Don Coyote

“Don Coyote”

“Ha, ha, ha, ha, ha, ha, ha, ha, ha.”

“See, I knew it’d be awesome.”

“No, B.  No.  It’s not ‘Daan Cai-otee’ [imagine, if you will a flock of geese calling to each other across a flat, empty corn field in the early evening: Daan, Daan, Daan Cai-otee].”

“Are you making fun of me because I’m Midwestern?”

“You must say it as if every letter were a lover’s kiss–delicate at first, soft, tender–feel that ‘n’ in your mouth like a warm splash of tequila and then let the jagged edge of that c catch you like an unexpected but anticipated nibble at the base of your neck.  Each sound should build to the next sound until, by the time you reach the ‘te,’ it comes out like the last gasp a woman makes before her lover fulfills his most sacred obligation to her.  That, that is how you pronounce ‘Don Coyote.'”

“Yeah, I don’t think that’s going to happen.”

10 thoughts on “Don Coyote

  1. I don’t know why I’m so worried about being able to properly pronounce ‘Don Coyote.’

    Clearly, when we get together at our secret lefty meetings, he’ll go by Comrade Coyot, like a good communist. And I’ve got the Russian pronunciations down.

  2. The “c” comes out of the back of the throat, sort of like a click and the end is a soft “eh” (rather than an “ay”). Like sex, what happens in the middle doesn’t signify so much as long as you have fun with it.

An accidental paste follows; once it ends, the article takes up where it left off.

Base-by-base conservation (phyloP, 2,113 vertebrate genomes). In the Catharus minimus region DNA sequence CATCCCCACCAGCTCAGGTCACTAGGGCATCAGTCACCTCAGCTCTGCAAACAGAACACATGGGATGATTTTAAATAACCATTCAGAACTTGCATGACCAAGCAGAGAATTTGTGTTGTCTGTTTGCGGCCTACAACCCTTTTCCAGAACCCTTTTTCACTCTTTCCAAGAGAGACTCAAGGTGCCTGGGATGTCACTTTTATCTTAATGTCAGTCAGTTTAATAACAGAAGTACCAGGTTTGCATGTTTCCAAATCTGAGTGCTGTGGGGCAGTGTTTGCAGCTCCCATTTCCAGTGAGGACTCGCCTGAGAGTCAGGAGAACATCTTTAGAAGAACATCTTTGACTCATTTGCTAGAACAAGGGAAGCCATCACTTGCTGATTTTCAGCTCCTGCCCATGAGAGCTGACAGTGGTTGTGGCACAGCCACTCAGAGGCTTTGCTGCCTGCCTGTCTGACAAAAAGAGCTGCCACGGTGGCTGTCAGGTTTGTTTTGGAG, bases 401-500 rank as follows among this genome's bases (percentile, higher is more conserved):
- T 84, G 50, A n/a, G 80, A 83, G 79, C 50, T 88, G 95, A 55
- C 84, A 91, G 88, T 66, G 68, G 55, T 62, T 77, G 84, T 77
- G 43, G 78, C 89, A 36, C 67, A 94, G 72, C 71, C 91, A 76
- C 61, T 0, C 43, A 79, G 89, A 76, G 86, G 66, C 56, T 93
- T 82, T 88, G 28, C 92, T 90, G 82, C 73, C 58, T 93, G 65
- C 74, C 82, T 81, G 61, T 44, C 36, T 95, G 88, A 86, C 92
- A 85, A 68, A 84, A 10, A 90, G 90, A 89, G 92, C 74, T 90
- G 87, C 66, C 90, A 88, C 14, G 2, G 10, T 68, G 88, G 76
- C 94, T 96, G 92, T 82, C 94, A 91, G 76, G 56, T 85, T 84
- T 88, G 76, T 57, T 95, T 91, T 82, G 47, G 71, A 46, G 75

3. The question is whether the ‘y’ is pronounced in the Castilian, Caribbean, or Mexican fashion. I can’t have the proper auditory fantasies until I know which it is.

  4. I wanted to pronounce it like this: Dan Kai-yo-tee. Apparently to men of Mexican descent, that is hilarious. I mean, hilarious. I believe the Coyote in question called other Spanish speaking folks just to tell them about it so that they could laugh, too.

    Anyway, NM, I would guess that the Coyote in question would prefer it be pronounced in the Mexican fashion.

    The whole thing reminded me of the time the recalcitrant brother’s family down in Georgia all put “To: Bun” on his Christmas presents so that he would hear his name pronounced in Midwestern fashion. I would argue that they are the only people who can make a three letter word with one vowel have two syllables, thus calling the recalcitrant brother something that sounds like “Bee-in.”

    Still, I respect their linguistic differences and am determined to convince the Coyote in question that he should learn to enjoy mine.

  5. determined to convince the Coyote in question that he should learn to enjoy mine.

    My good woman, clearly the fact that I laughed meant that I was enjoying it immensely.

  6. Did anyone else like that cartoon? I remember growing up, and thinking it was very silly. It took me a while to figure out that it was based on real literature, and not just the cute adventures of a Coyote and a Panda.

    Of course, looking around, unless any of you are cartoon buffs, y’all were probably past that stage of life when this came out. I was.. six? Ish? and it was a little over my head.

Comments are closed.